KILL YOUR DARLINGS
hopscotchee: daniel radcliffe score: 48.5 rating: R time: 104 minutes
depicting the lives of a group of college students who are pursuing their careers as young poets in the 1940s, kill your darlings follows the story behind the american poet, allen ginsberg, as he takes on the conventional literary ideas of the time, alongside lucien carr, william w. burroughs, and jack kerouac, during the beat generation. yet even though this plot may hook the hearts of literary lovers, the orchestration of the piece altogether lacked a bit of coherent calculation.
to begin, the main dilemma with this movie was the result of its two conflicting plots: (spoiler) (1) allen's distaste for colombia university's traditional teachings, that leads him to lucien's path and a series of rebellious decisions, and (2). . . .how to put it. . . . the movie's murder. as you can see, in just the writing of it alone, these two plots are quite drastic from one another. now, though this severity could've potentially led to enticing escalation that puts the viewer on the edge of their seat (for instance, the way the plot in the 2020 mystery/thriller, don't tell a soul, appropriately intensified, keeping the audience truly gobsmacked with their jaws hanging to the floor - even with ten minutes left of the entire thing), the delivery of the plot in kill your darlings lacked the surprise for shock, mostly due to the choice to incorporate a (spoiler) flashfoward at the beginning, teasing lucien in jail but also giving it away. and though, yes, the 'based-off-of-a-true-story' element may have you instantly fascinated to find out about the 'murderous crime' element, the movie's considerable attention to the 'university' plot line leaves this instant draw to see 'the true story about a murder' misleading and the audience displeased.
continuing, another hot-n'-cold aspect in this movie came from its editing, specifically the editing of the bar scene sequence. while the fast editing montage was fun and charming to the eye, giving the movie motion, consequentially, its quickness and eventual lack of dialogue resulted in making 'assuming jumps', where the audience was supposed to just 'follow along'. paired with the difficult storylines, this can cause the audience to abruptly be left behind, wondering 'what is happening'. for example, going back to the bar scene sequence, it initially pulled you in with its swanky music and correlation to allen and lucien's literary exploration, but as the montage (and its pace) increased, the actions from the characters got jumpy - going from (spoiler) the drugs and lack of class attendance to suddenly the boys ripping up paper from books - and then immediately switching back to the bar with allen not looking/feeling well. like, what were you supposed to get from that? -- all around chaos? just frantic behaviors emerging from their inspiration? their erupting pandemonium from literary revelations? or was it the consequences of experimental drugs? (????) maybe it was a bit of all, but whatever it was intended to be, it's unclear to tell. and though we understand that movies don't need to always hold the hand of their audience, without the direction in this case, the audience is truly out on their own guessing, cumulating more confusion.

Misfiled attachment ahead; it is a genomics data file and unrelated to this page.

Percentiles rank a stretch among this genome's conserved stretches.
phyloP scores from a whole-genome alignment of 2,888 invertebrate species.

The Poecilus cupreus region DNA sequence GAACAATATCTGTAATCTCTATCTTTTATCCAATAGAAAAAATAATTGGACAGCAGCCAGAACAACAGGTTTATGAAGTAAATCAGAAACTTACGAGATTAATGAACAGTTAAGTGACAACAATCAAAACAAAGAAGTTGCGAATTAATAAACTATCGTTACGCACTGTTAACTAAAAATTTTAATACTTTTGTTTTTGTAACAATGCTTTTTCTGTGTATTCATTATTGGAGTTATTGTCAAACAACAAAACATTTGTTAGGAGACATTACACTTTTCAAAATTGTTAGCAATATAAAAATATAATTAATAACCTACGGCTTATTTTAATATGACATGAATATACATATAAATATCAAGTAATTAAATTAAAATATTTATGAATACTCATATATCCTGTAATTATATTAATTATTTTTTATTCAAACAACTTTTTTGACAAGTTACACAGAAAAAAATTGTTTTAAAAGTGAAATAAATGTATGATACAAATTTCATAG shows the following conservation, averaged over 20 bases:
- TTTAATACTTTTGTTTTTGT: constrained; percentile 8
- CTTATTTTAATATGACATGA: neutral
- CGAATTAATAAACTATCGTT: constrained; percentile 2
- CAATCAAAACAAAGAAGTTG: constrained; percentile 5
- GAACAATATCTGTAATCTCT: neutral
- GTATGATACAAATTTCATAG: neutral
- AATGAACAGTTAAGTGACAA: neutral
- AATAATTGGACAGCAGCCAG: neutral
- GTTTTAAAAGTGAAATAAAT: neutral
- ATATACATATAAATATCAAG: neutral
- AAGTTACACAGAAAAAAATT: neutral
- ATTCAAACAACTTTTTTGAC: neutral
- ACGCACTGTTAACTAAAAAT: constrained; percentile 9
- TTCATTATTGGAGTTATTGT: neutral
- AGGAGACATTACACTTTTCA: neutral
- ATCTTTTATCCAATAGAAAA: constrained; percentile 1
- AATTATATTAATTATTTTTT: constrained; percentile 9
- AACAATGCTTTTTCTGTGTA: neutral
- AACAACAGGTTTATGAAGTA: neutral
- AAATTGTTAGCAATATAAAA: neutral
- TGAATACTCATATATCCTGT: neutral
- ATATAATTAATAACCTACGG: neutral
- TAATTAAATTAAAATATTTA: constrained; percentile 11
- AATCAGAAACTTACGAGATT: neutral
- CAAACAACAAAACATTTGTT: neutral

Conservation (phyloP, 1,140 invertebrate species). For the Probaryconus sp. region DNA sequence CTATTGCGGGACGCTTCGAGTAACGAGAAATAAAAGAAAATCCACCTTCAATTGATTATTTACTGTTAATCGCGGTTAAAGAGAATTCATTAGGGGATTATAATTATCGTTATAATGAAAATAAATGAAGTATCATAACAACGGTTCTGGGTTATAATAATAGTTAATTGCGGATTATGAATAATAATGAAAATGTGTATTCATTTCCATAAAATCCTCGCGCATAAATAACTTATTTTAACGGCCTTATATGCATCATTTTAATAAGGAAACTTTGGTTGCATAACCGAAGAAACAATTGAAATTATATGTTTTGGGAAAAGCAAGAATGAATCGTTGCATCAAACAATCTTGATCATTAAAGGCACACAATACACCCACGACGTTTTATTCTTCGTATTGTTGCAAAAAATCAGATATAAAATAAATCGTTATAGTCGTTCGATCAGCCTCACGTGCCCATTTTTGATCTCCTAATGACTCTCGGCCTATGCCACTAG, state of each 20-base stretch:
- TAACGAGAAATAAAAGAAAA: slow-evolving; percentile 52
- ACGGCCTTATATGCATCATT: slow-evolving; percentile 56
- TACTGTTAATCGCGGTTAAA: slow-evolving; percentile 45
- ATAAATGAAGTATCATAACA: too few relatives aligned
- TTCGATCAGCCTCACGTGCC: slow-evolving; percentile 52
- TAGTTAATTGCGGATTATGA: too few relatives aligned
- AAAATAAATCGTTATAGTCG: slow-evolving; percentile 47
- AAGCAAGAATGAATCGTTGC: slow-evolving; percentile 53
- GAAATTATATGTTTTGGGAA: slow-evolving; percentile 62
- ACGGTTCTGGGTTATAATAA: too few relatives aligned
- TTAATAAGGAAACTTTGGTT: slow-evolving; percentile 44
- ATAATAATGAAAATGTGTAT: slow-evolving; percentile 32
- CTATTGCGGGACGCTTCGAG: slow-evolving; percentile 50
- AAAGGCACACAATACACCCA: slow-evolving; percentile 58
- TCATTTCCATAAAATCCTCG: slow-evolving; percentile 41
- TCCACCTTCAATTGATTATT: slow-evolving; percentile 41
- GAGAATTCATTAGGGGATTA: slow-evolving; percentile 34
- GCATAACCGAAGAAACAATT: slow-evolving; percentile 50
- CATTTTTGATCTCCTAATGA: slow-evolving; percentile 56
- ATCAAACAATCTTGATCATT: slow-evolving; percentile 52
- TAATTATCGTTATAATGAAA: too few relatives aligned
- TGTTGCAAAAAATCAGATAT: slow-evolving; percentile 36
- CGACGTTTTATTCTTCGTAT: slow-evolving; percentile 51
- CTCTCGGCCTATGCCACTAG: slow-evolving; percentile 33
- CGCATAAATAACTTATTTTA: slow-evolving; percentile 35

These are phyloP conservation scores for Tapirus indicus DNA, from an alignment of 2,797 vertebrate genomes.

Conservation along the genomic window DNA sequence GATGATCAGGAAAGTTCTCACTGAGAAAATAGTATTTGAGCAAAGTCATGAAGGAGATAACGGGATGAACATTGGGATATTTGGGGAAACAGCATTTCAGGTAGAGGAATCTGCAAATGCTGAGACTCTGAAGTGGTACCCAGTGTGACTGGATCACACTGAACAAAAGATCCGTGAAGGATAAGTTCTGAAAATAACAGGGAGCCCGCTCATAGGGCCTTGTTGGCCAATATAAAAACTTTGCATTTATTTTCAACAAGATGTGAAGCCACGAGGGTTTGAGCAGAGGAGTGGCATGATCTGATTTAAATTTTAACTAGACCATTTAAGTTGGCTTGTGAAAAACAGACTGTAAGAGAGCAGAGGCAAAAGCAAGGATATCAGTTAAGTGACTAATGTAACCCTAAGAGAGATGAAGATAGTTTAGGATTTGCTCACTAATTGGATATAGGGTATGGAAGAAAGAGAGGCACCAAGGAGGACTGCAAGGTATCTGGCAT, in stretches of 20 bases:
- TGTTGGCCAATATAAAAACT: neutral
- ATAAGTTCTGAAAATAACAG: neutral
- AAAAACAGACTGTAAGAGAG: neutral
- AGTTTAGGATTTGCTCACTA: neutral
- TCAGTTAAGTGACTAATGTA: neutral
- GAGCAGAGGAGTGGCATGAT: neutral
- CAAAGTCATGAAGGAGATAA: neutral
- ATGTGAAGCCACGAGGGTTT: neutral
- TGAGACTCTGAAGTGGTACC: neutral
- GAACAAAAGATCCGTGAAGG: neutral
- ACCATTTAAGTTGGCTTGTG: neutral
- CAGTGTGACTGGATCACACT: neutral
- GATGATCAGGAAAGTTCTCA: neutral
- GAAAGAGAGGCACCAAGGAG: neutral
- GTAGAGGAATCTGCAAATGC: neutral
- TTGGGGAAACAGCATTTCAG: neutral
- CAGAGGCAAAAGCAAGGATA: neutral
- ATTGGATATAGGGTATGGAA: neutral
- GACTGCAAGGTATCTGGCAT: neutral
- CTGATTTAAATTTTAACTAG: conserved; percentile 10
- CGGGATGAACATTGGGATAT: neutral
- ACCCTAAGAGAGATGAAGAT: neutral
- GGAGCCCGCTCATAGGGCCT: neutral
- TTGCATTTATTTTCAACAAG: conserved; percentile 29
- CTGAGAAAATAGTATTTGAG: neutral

this all said, one positive accomplishment in this film was that you kinda got a break from its puzzlement when the lovely mrs. elizabeth olsen entered the screen. now, most can agree that, whether they have known her all the way back from 'b-u-t-t out' (an iconic song from the tv series the adventures of mary-kate and ashley) or not, they are a fan of mrs. elizabeth and enjoy her work as an actress. rightfully so, her role in kill your darlings was certainly a delight, as her performance, displaying a housewife (who is definitely suited for more) disapproving of her husband's actions and behaviors, curates, not only, a picante and conflicting character dynamic in the movie, but it also helped the story 'reset' itself, leaving time for the audience to catch up on what was going on alongside elizabeth's amazing and eye-candy acting as edie parker. that being said, though responsibly portraying sexist gender roles of the '40s with powerful dialogue from elizabeth olsen's character, putting in place her misogynistic husband's stupid, stereotypical beliefs, the storyline, to some, may feel like another div-it from the plot.
in essence, it is hard to say whether or not this movie would've landed clearer if one had prior knowledge about this story, however to the blind eye, kill your darlings lacked cohesive pacing to craft an informative and enticing viewing.
-- thanks, daniel xo